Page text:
This review contains spoilers.
At first, I thought this episode was going to be a lightweight offering, nothing more than standard than we often sadly became accustomed to in the third season. But the story sort of sneaks up on you, and ends up as one of the far better episodes of the season.
The library, complete with the many android clones of 'Mr. Atoz' (A to Z – get it?) is an interesting setting. But I did feel that the key point of the episode – the arch that transports people back in time (yes, you read correctly!) to not be designed of explained very well, and maybe is the weakest part of the story. And why could Kirk still hear Spock and McCoy if he stood close enough? The whole thread of the transportation is sadly underdeveloped and not fleshed out enough.
But that is a minor point, as the story turns up some great scenarios.
Kirk being accused of being a witch (obviously another very Earth-like planet) is good, if somewhat predictable, but the real pull of this episode is Spock's relationship with the lovely Zarabeth back in the planet's ice age.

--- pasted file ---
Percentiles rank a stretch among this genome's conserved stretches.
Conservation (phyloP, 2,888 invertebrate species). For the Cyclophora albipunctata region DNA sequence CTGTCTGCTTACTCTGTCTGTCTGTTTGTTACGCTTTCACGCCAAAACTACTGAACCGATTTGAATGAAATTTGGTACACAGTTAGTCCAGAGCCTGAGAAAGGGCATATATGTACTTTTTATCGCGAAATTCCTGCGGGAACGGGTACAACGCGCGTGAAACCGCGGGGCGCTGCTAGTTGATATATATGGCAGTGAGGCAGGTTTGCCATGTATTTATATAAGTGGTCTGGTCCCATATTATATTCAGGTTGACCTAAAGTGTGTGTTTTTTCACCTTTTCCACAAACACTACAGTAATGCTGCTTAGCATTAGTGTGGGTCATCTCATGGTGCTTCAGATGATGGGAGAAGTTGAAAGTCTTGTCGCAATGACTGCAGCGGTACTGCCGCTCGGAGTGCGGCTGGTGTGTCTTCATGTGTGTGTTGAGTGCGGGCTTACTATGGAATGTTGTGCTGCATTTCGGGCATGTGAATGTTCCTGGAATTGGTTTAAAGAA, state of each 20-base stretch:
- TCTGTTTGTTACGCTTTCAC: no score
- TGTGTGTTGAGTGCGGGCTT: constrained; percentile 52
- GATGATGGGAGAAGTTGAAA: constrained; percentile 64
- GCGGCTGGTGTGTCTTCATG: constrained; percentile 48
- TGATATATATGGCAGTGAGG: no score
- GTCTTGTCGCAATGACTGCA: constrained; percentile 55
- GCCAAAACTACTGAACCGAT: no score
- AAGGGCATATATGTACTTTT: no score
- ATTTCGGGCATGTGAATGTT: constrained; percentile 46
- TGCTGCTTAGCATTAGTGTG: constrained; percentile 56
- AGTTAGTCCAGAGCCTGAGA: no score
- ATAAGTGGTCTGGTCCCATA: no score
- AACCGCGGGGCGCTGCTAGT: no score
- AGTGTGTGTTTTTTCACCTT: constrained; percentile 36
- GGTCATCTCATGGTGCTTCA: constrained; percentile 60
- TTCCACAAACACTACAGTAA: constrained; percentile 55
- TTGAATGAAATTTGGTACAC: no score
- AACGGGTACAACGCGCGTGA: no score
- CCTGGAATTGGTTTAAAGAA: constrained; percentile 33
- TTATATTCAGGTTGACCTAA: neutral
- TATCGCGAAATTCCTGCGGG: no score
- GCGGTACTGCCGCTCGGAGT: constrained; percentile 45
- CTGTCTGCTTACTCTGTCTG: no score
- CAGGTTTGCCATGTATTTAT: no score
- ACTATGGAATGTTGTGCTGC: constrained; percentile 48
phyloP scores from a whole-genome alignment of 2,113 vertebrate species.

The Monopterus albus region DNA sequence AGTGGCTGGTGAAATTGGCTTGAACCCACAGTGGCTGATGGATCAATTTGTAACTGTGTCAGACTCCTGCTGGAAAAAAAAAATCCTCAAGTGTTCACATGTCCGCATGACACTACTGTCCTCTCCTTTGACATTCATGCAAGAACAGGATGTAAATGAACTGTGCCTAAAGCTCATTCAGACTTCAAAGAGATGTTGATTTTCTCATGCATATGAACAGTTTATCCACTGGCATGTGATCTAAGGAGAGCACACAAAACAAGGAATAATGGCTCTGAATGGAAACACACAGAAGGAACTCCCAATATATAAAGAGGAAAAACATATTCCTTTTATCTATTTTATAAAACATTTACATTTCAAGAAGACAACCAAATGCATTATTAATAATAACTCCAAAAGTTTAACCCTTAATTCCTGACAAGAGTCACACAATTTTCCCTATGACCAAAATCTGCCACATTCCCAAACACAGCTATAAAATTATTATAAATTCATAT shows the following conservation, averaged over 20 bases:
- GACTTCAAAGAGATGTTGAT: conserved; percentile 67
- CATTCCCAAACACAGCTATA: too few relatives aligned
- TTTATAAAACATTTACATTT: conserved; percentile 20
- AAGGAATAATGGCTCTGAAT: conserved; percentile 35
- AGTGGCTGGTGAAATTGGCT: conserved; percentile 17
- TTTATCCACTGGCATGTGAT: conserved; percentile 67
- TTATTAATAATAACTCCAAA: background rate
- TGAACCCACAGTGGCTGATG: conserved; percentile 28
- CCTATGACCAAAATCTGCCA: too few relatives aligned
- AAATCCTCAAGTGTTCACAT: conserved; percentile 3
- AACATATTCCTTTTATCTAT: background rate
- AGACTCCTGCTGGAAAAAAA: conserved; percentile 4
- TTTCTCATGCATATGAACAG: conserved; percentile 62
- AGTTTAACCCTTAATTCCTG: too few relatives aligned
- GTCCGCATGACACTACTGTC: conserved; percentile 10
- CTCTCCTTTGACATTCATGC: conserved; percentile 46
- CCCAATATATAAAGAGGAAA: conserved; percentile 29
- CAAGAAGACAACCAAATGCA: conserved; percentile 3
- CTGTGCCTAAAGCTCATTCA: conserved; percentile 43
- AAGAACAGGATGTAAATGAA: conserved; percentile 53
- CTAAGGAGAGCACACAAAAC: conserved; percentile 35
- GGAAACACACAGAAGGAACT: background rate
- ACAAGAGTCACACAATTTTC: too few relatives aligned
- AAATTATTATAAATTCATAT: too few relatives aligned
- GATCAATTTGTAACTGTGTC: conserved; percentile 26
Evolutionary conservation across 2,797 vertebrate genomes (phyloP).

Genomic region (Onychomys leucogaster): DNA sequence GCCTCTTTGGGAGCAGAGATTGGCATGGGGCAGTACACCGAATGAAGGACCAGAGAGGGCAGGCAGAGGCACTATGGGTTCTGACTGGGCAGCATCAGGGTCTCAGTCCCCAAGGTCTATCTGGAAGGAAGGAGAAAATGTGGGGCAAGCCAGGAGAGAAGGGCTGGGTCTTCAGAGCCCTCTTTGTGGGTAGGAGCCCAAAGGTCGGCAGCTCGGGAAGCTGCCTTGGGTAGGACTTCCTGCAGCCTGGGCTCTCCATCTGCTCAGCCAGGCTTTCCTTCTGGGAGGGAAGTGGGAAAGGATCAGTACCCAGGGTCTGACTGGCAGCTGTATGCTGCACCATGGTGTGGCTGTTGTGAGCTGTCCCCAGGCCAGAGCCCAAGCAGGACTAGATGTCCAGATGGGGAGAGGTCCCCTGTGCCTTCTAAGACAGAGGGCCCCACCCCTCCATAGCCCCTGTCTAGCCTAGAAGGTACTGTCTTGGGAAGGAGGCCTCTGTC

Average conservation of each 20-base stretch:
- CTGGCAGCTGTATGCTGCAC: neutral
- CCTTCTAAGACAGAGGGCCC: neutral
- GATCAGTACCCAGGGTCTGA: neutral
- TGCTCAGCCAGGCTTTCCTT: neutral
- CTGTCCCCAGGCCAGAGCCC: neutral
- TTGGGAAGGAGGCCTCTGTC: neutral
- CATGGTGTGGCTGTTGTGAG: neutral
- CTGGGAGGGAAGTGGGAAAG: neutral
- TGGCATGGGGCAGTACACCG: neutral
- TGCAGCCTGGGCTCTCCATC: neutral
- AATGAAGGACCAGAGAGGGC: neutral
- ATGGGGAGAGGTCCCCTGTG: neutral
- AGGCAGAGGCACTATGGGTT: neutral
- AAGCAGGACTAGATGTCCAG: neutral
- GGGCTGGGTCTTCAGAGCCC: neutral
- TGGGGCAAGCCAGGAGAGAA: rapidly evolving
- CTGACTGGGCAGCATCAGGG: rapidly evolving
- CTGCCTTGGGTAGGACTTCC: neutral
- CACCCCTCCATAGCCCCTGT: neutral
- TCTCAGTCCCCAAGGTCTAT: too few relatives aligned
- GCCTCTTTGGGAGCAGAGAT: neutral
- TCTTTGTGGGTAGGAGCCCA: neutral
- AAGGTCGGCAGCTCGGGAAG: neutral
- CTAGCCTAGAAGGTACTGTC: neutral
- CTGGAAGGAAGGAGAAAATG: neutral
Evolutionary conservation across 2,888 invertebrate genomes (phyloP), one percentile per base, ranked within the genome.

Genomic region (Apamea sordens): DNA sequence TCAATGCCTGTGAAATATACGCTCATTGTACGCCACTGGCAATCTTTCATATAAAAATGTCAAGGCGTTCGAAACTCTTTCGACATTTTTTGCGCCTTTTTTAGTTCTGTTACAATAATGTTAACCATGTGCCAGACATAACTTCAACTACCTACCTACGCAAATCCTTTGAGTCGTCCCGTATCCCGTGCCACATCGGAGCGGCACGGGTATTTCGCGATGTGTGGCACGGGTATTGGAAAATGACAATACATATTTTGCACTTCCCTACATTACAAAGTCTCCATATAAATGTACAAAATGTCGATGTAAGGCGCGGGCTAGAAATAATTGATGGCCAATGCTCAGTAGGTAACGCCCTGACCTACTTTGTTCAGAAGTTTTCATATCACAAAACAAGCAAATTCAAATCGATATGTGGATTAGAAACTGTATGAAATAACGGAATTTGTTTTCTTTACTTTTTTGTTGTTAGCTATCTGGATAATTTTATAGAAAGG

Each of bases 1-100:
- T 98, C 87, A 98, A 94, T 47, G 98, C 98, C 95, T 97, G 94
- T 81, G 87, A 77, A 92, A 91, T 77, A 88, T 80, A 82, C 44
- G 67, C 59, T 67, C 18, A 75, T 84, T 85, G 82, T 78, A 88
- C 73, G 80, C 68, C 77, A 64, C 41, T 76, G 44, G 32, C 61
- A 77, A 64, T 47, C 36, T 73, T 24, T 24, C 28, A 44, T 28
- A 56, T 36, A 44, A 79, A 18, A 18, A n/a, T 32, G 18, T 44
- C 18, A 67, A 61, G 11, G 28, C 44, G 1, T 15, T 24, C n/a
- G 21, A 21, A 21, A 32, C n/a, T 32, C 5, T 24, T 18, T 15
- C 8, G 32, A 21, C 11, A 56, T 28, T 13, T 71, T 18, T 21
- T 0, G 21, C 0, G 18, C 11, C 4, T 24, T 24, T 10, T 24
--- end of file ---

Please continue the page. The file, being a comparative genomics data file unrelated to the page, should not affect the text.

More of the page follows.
Spock is a great character, but I have to confess – dare I say it – I can find him to be very slightly grating at times. But here, Leonard Nimoy is really given something to work with, and this is one of my favourite episodes in terms of Spock's character.
This episode is also unique in that absolutely none of it takes place onboard the Enterprise. We hear Scotty's voice over the communicator a couple of times, but other than the shot of the ship warping away from the supernova in the final moments, the Enterprise is not featured at all here.
A good as the episode is, I did find there to be further plot holes – why (as another reviewer has also commented) did Spock start to devolve but Bones didn't (it can probably be explained away by Spock's more intricate Vulcan past?), and I never fully understood why Spock and McCoy could leave the ice age, but Zarabeth was unable to, unless I missed something. Also, I found it to be a sudden turn for McCoy to reveal Zarabeth as the effective villain, willing to "murder the entire crew" (of the Enterprise to keep Spock there with her; though this can maybe be put down to her doing anything to not have to spend the rest of her life alone in the ice age.
I also found it a bit over-convenient that the trio returned to the location of transport just as Kirk was in the library looking for them.
But ignore those niggles, and this is a highly enjoyable episode. I wasn't expecting much from it, but on hindsight, it is one of the third season's best.